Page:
Alibaba strives to maintain New York listing despite audit dispute
China's e-commerce giant Alibaba said on Monday that it would strive to maintain its dual listing status in both New York and Hong Kong after it was added by the U.S. Securities and Exchange Commission (SEC) to a delisting watchlist on Friday.
"The SEC has determined that Alibaba used a registered public accounting firm whose audit work papers cannot be fully inspected or investigated by the Public Company Accounting Oversight Board of the United States (the 'PCAOB') for the fiscal year ended March 31, 2022," Alibaba said in a filing to the Hong Kong bourse. "This year becomes Alibaba's first 'non-inspection' year."
"Alibaba will continue to monitor market developments, comply with applicable laws and regulations and strive to maintain its listing status on both the NYSE and the Hong Kong Stock Exchange," the company said in the statement.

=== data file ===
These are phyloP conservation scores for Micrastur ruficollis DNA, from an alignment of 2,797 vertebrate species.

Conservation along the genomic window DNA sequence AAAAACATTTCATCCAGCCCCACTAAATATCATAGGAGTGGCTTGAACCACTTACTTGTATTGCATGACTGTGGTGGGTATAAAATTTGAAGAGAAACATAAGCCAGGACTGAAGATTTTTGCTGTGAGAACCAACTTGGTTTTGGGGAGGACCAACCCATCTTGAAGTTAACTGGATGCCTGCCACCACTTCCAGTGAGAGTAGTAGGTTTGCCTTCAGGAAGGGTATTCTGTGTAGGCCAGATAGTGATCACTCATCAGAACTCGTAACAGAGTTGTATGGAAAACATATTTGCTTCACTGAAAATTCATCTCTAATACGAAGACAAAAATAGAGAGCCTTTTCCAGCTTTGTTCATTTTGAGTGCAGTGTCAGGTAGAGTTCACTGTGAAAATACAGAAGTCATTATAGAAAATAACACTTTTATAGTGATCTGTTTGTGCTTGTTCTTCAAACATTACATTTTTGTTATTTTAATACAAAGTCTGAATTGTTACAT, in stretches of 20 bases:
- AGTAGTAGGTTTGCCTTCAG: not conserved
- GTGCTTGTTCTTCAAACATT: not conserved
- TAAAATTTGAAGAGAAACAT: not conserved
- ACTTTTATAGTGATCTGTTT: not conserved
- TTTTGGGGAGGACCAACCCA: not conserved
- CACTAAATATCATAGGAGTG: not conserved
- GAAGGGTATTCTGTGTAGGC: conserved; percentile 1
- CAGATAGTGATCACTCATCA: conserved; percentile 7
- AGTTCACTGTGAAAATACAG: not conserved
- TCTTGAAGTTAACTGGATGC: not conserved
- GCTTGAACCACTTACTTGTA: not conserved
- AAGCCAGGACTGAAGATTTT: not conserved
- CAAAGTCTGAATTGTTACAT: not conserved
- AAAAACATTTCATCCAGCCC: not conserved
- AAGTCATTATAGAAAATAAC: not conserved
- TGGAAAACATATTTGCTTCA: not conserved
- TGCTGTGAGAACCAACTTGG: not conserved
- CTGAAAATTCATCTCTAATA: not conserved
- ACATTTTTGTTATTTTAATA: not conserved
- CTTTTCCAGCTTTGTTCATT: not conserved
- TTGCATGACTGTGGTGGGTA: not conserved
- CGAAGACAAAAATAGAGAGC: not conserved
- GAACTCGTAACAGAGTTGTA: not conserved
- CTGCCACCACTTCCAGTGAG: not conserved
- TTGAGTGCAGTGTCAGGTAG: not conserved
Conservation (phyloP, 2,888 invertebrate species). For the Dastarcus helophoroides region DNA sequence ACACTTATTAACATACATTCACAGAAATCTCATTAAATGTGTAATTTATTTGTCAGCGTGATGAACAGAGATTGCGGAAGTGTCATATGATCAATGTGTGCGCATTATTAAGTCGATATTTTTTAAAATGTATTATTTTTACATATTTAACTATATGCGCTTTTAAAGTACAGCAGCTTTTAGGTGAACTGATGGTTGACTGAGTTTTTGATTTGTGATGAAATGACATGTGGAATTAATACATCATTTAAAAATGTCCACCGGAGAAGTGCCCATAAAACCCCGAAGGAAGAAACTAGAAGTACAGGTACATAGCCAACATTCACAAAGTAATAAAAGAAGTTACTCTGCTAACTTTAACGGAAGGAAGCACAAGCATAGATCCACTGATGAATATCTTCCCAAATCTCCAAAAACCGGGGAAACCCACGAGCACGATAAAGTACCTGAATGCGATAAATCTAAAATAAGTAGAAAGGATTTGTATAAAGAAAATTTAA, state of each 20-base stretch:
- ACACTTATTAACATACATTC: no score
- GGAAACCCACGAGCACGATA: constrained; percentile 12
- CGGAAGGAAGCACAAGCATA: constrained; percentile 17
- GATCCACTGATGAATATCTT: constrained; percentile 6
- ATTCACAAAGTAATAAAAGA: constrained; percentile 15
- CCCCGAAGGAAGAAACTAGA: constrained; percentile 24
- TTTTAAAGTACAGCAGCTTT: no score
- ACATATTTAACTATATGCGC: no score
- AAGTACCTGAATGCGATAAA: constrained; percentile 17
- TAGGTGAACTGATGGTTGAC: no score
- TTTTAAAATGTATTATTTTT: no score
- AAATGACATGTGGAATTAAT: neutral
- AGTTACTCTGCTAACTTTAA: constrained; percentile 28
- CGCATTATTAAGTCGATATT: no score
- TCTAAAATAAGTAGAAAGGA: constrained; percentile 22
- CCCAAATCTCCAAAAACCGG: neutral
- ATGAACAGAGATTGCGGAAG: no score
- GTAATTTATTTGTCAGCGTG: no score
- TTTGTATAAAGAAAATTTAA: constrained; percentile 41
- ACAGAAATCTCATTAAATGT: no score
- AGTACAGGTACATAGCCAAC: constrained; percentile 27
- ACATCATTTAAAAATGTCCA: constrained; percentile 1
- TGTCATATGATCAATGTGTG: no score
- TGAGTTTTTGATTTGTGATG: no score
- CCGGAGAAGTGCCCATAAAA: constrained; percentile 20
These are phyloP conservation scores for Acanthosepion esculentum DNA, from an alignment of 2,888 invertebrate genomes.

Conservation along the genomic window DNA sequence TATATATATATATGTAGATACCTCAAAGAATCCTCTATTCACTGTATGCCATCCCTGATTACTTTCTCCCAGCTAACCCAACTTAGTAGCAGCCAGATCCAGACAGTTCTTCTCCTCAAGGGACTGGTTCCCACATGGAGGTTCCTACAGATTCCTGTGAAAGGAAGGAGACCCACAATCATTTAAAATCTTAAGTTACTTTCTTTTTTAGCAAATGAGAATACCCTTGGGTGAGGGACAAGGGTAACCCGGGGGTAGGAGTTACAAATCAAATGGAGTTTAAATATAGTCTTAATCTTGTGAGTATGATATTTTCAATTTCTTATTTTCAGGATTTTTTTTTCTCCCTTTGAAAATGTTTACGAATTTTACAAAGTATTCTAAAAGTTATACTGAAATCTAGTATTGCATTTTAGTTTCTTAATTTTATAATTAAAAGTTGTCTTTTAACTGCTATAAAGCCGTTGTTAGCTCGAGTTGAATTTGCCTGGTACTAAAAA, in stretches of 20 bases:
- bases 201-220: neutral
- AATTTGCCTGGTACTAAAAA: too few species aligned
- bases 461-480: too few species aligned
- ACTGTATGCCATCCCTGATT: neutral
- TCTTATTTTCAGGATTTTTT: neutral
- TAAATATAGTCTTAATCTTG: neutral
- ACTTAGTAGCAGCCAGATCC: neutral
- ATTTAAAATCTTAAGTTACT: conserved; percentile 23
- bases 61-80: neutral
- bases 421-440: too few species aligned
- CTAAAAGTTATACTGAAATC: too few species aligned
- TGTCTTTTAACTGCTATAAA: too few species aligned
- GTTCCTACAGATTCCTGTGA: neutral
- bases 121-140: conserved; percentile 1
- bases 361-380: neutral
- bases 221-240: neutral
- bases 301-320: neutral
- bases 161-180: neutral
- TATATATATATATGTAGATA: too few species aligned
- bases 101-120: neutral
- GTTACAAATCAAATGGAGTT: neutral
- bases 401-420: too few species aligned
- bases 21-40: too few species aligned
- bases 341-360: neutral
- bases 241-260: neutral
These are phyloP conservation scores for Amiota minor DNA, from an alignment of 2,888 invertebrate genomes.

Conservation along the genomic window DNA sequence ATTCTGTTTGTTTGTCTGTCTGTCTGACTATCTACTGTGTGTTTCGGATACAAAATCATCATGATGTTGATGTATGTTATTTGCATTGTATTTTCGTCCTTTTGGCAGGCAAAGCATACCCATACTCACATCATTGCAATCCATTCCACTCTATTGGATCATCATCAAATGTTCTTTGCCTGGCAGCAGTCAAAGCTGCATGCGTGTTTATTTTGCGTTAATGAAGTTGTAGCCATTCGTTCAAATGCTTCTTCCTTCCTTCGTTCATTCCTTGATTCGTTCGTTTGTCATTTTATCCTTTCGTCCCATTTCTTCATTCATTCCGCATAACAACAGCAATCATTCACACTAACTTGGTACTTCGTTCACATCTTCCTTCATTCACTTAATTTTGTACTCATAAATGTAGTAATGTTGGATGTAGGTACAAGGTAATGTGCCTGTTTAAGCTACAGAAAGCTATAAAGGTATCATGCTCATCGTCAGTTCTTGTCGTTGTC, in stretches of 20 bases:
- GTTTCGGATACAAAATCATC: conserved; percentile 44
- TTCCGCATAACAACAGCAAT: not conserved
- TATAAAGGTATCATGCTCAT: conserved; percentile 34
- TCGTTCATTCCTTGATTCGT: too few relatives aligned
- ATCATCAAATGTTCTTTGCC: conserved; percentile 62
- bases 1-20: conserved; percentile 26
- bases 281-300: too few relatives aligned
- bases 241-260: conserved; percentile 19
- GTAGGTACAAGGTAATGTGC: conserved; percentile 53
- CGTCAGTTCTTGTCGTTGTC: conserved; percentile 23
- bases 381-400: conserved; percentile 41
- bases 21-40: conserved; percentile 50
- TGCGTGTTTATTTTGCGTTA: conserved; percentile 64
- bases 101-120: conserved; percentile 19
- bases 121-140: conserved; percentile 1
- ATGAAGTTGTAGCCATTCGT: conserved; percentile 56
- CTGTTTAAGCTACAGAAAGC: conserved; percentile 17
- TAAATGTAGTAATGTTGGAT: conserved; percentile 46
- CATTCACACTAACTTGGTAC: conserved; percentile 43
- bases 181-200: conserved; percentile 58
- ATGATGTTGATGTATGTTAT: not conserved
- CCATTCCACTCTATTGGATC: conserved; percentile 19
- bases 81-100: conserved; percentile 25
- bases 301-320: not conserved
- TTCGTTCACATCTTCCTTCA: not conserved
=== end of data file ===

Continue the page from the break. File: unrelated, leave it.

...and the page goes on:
Under the Holding Foreign Companies Accountable Act (HFCAA), which came into effect in 2020, foreign companies may be delisted from U.S. bourses if they fail to comply with American auditing standards for three consecutive years.
More than 150 Chinese companies have been added to the HFCAA watchlist since March, including Alibaba's rival JD.com and KFC operator Yum China Holdings.
Alibaba announced on July 26 that it planned to convert its Hong Kong secondary listing to a dual primary listing to foster a wider and more diversified investor, especially from China and other markets in Asia.